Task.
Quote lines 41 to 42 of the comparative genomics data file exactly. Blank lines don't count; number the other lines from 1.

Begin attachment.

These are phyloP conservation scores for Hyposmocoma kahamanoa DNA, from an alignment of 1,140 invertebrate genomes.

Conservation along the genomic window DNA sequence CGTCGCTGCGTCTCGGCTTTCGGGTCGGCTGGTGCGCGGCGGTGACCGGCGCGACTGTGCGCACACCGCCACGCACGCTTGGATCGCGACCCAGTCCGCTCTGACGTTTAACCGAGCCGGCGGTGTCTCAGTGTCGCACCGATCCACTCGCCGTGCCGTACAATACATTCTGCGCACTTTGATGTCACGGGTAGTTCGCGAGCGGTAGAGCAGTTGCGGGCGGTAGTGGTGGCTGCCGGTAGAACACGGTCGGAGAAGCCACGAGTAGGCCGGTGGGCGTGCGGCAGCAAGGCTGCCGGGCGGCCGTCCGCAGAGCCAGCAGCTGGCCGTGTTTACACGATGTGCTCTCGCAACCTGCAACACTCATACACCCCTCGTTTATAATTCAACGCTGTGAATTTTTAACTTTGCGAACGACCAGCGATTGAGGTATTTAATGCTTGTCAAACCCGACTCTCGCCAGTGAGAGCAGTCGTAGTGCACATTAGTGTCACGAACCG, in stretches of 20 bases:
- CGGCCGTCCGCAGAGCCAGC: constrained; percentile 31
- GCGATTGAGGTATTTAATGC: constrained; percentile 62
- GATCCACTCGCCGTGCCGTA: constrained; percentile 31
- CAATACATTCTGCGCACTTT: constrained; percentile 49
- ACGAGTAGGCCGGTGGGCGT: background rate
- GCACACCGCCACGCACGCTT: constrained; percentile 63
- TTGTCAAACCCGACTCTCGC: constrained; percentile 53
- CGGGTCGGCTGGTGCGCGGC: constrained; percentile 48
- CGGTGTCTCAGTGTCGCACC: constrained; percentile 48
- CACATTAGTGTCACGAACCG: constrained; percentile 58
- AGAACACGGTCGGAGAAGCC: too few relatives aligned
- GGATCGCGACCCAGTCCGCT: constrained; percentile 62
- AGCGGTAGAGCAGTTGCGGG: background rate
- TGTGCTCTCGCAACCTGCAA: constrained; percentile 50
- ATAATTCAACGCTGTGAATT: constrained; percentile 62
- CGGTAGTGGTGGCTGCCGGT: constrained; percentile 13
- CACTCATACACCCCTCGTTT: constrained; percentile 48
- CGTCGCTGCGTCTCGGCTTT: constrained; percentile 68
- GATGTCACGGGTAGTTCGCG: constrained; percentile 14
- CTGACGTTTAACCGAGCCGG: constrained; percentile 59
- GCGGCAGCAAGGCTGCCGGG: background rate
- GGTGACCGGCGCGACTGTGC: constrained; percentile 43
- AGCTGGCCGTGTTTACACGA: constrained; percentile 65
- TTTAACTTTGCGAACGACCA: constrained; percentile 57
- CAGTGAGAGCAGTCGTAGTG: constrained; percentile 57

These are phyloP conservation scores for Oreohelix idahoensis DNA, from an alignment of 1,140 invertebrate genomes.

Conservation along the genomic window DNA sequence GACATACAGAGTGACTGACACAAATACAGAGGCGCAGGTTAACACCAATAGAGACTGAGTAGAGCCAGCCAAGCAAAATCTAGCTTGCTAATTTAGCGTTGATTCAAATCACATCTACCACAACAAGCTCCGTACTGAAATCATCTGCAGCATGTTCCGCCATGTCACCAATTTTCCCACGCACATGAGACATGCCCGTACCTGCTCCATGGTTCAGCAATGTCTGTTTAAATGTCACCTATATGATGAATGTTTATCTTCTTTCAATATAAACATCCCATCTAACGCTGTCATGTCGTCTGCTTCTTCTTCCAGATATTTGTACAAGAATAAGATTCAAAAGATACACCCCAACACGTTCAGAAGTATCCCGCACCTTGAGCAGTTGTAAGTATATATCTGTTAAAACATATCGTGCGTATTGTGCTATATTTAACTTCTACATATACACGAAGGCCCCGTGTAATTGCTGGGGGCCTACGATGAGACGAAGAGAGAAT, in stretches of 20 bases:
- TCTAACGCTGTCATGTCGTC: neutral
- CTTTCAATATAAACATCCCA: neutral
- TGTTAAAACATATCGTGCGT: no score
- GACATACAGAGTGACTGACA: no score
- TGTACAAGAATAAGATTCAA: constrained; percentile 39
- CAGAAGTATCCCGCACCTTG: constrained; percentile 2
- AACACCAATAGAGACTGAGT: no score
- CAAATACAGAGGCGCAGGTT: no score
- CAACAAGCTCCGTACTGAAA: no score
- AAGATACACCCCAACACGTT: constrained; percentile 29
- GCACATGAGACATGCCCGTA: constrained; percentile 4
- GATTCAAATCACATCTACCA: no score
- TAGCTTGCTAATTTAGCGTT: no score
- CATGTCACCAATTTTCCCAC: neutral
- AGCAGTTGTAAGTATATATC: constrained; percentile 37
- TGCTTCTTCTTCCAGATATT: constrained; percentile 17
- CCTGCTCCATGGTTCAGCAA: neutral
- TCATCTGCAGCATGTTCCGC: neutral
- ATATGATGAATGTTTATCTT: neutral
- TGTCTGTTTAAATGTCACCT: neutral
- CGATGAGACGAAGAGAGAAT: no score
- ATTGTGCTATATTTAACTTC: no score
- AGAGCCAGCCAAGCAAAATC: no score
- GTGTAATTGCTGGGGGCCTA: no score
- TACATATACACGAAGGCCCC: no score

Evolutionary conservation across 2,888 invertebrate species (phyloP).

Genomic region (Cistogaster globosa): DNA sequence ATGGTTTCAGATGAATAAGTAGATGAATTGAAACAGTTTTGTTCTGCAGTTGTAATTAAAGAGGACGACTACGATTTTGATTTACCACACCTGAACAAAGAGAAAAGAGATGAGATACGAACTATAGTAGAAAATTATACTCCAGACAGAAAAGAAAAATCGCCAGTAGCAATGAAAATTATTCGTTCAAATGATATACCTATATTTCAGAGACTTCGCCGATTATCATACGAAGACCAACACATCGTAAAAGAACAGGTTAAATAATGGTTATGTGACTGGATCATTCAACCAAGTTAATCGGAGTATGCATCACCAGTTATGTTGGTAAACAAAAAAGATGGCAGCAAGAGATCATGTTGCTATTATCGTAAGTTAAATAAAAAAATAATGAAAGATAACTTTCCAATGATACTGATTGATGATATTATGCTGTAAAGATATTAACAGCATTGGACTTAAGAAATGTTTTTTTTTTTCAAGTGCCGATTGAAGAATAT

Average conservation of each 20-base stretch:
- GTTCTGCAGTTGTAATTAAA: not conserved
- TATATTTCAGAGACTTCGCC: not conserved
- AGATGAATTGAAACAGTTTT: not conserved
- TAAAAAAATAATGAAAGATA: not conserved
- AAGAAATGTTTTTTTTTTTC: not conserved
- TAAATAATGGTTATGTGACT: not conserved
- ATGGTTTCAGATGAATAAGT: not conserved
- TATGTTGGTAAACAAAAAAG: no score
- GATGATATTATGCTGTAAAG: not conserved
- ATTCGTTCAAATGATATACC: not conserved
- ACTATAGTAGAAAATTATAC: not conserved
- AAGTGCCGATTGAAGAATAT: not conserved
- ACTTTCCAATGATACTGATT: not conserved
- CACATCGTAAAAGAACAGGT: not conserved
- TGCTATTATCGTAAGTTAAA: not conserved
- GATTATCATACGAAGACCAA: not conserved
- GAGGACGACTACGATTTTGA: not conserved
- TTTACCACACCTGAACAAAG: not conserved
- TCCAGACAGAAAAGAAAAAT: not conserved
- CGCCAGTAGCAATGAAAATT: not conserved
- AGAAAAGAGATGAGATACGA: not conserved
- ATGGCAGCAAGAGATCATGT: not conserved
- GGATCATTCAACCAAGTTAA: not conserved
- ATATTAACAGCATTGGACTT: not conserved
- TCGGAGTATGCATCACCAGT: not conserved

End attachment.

- GATTCAAATCACATCTACCA: no score
- TAGCTTGCTAATTTAGCGTT: no score